- Utilize trust badges on your site, as they are highly effective in building customer trust and can significantly increase conversions. Consider partnerships with trusted shops or sites to enhance your credibility.
- Social proof is crucial at every touchpoint, especially at the checkout. Display trust signals prominently on every page to constantly remind customers of your trustworthiness and the quality of your products.
- In times of uncertainty, trust signals become even more important. Regularly test and optimize these signals in your checkout process to ensure they are effective.
- Use well-placed micro-copy to remove potential friction points and obstacles in the checkout process. The right wording can give users peace of mind and encourage them to move forward.
- Provide immediate feedback, both positive and negative, during the checkout process. This can help users correct errors and feel reassured when they've done something right, improving their overall experience.
Summary of the session
The webinar, hosted by Jan Marks, features Paul Nichols, an expert in e-commerce strategies at Blueknow. Nichols shares a detailed approach to reducing cart abandonment, emphasizing the importance of timely, personalized, and simple follow-up emails. He suggests sending the first email within an hour of cart abandonment, followed by two more emails within 72 hours.
Nichols also highlights the need for a clear call to action and taking the shopper directly back to their cart, regardless of the device they’re using. He illustrates his points with case studies and examples, demonstrating the significant increase in conversions and sales these strategies can yield.
Top questions asked by the audience
Could the solution be up and running before Black Friday?- by JamesIt's up to the customer. We can do it as fast as the team of the customer is quick. So, sometimes when you talk to a big brand, there is some bureaucracy. There is some privacy and security compliance ... that you have to pass. And, you know, it's only a question. It's a question of, copying and pasting, a small tag of the transcript. And we only need the tag to be included and then to gather some small requirements about what the customer wants for this campaign. And when we have all of these in a couple of days, we can have this kind of solution running.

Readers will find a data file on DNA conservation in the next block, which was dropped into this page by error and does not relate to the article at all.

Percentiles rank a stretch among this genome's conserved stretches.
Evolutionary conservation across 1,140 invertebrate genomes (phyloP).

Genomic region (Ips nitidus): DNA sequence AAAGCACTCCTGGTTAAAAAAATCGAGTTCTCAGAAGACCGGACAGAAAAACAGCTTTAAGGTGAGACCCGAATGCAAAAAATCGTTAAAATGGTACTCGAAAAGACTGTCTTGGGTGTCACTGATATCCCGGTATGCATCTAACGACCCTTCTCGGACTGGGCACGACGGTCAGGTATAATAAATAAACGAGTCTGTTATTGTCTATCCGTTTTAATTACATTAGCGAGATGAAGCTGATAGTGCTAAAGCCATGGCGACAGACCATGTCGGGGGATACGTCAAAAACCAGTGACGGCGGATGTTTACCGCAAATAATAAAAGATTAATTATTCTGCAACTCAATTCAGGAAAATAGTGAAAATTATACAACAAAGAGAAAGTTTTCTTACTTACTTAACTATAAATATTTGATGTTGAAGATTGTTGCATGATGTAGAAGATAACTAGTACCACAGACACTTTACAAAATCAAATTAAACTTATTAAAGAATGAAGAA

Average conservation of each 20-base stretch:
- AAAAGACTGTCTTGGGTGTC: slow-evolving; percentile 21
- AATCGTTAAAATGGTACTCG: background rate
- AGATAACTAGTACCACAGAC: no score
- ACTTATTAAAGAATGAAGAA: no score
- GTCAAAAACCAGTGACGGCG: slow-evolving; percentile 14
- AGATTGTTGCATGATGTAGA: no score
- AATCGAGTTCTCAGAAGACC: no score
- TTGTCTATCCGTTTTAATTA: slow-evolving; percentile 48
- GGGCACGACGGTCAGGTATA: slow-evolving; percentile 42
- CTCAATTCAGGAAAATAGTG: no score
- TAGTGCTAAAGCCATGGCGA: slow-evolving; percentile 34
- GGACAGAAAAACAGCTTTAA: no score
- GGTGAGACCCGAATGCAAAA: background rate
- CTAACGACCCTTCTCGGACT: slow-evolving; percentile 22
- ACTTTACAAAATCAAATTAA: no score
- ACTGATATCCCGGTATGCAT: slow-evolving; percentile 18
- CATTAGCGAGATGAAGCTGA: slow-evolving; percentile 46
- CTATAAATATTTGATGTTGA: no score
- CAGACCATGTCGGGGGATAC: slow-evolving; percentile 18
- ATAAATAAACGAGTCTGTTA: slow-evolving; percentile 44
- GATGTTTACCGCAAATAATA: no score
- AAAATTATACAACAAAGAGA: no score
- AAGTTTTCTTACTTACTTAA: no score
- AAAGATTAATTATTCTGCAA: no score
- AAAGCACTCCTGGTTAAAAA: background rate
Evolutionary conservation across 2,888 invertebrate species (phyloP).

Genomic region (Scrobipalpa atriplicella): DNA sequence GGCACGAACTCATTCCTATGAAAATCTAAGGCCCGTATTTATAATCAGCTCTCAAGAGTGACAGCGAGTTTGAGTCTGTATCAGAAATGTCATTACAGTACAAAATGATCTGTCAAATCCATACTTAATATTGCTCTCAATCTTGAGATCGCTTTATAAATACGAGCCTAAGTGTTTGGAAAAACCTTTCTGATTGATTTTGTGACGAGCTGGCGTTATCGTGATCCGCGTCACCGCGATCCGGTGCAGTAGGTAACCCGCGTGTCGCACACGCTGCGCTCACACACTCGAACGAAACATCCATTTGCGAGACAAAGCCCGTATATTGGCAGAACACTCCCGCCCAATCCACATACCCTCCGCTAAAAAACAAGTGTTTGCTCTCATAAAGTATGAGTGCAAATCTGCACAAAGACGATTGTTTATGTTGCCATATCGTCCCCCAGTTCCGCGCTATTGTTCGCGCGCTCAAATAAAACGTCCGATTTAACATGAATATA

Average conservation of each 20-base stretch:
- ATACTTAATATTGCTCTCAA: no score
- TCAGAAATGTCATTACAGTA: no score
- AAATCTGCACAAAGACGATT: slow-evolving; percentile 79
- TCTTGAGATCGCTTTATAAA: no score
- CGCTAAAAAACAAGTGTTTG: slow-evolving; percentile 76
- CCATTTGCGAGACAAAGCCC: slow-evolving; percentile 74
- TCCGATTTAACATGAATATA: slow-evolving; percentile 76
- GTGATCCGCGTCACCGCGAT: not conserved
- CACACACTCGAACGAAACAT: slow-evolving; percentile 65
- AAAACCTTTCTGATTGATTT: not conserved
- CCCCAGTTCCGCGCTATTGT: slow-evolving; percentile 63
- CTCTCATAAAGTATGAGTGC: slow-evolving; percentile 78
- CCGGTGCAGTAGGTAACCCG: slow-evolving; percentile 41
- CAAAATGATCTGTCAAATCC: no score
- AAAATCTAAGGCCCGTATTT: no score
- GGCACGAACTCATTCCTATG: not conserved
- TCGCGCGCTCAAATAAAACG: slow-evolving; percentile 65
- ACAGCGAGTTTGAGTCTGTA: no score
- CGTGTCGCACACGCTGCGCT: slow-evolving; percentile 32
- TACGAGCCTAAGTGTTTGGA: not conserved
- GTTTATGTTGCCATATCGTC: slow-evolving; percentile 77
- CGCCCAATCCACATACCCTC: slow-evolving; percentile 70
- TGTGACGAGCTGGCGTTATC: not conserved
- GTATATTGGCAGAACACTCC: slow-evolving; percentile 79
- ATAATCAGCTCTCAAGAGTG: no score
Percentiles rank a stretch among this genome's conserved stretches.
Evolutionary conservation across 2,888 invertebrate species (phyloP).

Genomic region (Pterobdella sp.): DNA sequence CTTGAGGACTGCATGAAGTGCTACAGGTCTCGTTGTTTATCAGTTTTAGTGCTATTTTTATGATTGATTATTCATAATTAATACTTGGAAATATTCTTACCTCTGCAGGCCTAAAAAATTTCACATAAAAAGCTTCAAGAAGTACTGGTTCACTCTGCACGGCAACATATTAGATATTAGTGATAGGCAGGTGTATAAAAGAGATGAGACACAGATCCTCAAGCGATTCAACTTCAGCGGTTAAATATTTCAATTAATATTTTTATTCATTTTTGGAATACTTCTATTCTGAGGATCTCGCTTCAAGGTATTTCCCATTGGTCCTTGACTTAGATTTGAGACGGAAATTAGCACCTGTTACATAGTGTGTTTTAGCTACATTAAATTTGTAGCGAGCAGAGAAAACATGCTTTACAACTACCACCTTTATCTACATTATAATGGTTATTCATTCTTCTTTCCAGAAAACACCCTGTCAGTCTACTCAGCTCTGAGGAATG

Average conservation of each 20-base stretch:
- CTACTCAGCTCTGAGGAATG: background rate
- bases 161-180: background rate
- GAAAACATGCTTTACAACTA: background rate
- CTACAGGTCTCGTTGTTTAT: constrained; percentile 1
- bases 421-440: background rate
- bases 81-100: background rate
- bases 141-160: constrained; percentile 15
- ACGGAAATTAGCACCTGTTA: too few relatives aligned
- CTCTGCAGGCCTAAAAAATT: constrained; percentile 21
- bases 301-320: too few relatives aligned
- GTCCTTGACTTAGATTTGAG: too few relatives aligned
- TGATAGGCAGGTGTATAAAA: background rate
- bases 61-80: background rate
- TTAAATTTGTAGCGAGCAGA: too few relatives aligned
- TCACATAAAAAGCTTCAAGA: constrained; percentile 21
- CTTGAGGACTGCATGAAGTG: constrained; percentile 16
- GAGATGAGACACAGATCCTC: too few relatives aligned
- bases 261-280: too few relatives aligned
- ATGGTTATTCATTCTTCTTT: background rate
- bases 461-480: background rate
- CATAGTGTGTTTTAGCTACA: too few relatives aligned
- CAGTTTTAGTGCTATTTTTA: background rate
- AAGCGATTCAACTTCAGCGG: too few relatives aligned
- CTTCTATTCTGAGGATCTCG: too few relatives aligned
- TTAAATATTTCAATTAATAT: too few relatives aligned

Disclaimer- Please be aware that the content below is computer-generated, so kindly disregard any potential errors or shortcomings.
It’s more and more people are coming there. So let’s just give them a few more minutes. Meanwhile, I can also already tell you that our panelists have arrived, so that’s good. Alright. More people are coming in.
Come on in, have a seat, grab a coffee, tea, or water, whatever makes you feel comfortable. Tell your kids they should be quiet now because you are now in the webinar.
Okay. I see more and more people coming in. Alright. Okay. I think we have a tight schedule.
So, since we’re gonna share our presentation and also the session recording afterwards, let’s go right into it. Welcome on board, everybody. Welcome to a very exciting edition of a VWO webinar, which I would say it’s quite special because of the guests that we have with us. And I would like to say welcome on board, and thanks for being with us.
Lino Bort, Founder and CEO at Blueknow. Hi, Lino. It’s very good to meet you here. And with him, we have Paul Nichols, a CRO analyst at blueknow. Hi, Paul, good to have you here.
Paul Nichols: Thank you.
Jan: And my partner in crime Oliver Engelbrecht from Germany’s leading CRO agency, LEAP. Welcome Oliver. It’s good to see you again.
Oliver Engelbrecht: Hi, everyone.
Okay. For the sake of time, we jump through the agenda, which is, very simple, actually. In the first 23 minutes, We’re gonna talk about multiple ways to reduce cart abandonment, which is the first part of the mission. And then afterwards, our friends from Blueknow with us will give us some really interesting insights on how to recover abandoned carts as the second part. It’s all about abandoned carts and abandoned carts become a major subject these days.
Why is that? What primarily because we are living in times of uncertainty. Times of uncertainty are kind of like becoming a roadblock for final consumer decisions. And as such, we see an increase in cart abandonment in multiple areas. So, let’s jump right into the first part, which Oli and I will walk you through before we listen to Lino and Paul and how they show us how abandoned carts can be recovered.